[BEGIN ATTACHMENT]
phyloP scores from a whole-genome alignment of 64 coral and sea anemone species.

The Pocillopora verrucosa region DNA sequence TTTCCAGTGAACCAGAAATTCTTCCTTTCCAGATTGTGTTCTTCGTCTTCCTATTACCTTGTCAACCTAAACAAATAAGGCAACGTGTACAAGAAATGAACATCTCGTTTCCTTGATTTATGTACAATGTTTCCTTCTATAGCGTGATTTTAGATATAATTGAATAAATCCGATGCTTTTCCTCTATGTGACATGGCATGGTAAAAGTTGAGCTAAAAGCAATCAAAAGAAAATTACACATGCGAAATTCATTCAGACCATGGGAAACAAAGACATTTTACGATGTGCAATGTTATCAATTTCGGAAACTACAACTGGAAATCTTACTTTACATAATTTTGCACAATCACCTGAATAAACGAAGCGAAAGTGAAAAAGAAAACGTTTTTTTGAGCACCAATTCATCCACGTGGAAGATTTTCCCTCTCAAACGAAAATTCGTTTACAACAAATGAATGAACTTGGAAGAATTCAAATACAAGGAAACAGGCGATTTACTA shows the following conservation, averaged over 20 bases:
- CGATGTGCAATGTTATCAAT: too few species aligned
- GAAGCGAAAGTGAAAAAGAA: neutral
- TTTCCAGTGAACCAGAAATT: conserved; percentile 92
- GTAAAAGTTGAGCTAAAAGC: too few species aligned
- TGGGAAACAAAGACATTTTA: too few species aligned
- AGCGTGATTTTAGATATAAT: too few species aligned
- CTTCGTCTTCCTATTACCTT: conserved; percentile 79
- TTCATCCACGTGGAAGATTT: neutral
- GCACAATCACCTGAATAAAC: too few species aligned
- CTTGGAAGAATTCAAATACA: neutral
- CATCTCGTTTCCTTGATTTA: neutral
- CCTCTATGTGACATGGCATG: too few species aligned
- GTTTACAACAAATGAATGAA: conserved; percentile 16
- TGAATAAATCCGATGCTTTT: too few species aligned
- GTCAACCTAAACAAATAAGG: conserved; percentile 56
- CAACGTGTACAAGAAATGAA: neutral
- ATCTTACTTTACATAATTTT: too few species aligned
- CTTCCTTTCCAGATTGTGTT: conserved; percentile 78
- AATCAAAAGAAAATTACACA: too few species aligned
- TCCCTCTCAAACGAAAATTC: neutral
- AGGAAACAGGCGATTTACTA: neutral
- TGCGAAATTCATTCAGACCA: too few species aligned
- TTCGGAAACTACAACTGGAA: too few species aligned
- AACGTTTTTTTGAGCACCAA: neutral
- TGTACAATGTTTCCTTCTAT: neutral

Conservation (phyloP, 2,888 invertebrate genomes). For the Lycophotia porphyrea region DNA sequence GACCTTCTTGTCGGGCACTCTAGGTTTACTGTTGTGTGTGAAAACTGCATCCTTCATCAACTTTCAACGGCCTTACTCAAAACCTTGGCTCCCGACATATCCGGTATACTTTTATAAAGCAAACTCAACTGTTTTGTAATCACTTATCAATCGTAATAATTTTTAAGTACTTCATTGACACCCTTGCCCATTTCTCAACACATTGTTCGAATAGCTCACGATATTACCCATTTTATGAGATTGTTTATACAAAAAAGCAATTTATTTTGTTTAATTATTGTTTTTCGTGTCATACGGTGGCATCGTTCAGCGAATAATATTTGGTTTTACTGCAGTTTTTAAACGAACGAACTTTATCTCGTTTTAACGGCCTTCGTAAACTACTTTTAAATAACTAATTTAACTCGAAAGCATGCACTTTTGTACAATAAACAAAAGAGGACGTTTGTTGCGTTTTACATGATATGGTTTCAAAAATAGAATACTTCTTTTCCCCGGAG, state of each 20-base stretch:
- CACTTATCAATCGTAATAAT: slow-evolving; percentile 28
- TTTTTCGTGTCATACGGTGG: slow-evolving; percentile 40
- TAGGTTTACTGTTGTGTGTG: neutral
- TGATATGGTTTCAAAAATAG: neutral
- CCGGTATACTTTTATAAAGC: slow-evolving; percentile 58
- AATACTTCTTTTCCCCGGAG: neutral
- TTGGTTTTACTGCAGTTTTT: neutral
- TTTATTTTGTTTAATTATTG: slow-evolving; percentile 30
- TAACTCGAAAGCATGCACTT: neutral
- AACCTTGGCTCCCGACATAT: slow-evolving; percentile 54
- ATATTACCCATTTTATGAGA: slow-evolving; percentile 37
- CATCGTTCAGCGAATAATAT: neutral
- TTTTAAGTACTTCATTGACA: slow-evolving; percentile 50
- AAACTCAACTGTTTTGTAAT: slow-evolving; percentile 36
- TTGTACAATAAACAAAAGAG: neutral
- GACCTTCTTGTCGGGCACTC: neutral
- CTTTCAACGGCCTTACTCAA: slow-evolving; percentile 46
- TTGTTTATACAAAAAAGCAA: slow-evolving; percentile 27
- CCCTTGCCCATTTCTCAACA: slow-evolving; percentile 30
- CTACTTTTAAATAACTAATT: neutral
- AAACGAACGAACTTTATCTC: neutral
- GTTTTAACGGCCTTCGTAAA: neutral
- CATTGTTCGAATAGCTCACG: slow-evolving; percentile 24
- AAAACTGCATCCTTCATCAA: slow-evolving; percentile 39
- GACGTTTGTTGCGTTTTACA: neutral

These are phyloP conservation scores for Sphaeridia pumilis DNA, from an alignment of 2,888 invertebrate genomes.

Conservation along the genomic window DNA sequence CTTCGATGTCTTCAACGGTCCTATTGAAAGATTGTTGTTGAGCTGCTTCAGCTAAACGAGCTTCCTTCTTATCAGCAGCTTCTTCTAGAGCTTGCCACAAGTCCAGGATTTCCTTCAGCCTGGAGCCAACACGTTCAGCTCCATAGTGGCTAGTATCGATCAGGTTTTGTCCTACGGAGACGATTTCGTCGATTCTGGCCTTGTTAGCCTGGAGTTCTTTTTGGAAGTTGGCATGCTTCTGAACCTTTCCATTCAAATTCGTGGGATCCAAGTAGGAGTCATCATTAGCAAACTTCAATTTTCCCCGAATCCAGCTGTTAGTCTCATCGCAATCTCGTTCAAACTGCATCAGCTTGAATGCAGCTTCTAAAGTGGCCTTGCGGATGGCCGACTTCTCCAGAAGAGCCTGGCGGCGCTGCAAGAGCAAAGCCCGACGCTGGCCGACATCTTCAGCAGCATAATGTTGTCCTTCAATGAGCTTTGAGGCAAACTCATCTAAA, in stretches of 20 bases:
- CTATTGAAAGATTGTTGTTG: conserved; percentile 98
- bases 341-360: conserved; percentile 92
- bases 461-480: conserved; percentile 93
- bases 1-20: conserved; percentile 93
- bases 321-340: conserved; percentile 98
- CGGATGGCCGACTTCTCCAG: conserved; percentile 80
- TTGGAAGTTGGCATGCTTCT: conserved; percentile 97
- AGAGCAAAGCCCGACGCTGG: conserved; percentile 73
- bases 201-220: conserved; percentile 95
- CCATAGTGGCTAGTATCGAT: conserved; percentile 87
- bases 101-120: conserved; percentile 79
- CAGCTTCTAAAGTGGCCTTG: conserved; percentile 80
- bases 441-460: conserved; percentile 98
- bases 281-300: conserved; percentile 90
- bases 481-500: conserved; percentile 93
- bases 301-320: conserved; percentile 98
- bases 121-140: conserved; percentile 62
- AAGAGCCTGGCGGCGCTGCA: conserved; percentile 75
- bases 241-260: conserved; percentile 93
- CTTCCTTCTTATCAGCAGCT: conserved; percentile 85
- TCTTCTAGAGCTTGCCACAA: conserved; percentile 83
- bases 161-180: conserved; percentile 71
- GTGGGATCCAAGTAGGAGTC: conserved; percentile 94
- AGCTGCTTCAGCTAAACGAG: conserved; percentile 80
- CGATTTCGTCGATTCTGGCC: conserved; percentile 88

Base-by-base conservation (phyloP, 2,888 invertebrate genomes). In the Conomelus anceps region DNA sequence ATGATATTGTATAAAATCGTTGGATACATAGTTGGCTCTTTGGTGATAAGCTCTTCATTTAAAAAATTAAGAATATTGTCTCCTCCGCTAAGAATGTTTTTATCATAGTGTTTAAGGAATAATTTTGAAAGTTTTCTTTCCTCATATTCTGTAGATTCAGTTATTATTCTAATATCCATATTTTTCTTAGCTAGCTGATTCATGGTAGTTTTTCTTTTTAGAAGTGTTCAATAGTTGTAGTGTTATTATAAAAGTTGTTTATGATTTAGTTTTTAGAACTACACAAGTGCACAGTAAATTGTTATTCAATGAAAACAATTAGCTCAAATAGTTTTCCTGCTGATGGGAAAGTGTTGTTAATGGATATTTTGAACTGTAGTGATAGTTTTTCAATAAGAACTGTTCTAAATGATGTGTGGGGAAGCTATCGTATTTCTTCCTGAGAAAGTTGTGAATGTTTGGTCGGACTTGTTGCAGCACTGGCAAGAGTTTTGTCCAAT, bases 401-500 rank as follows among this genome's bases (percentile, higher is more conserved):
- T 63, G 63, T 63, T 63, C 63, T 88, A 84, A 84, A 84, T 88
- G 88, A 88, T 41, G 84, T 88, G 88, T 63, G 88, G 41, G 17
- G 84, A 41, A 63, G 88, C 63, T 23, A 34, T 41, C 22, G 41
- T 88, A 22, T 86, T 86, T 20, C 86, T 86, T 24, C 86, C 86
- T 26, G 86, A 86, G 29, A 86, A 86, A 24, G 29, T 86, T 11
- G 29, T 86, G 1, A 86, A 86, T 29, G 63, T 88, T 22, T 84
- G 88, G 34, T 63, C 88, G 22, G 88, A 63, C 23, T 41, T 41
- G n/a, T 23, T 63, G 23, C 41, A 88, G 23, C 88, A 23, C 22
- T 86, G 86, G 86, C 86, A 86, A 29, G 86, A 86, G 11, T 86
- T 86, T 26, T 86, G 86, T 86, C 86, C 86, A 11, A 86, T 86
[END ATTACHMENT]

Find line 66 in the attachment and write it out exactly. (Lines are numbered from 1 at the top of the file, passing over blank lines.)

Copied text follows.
- bases 101-120: conserved; percentile 79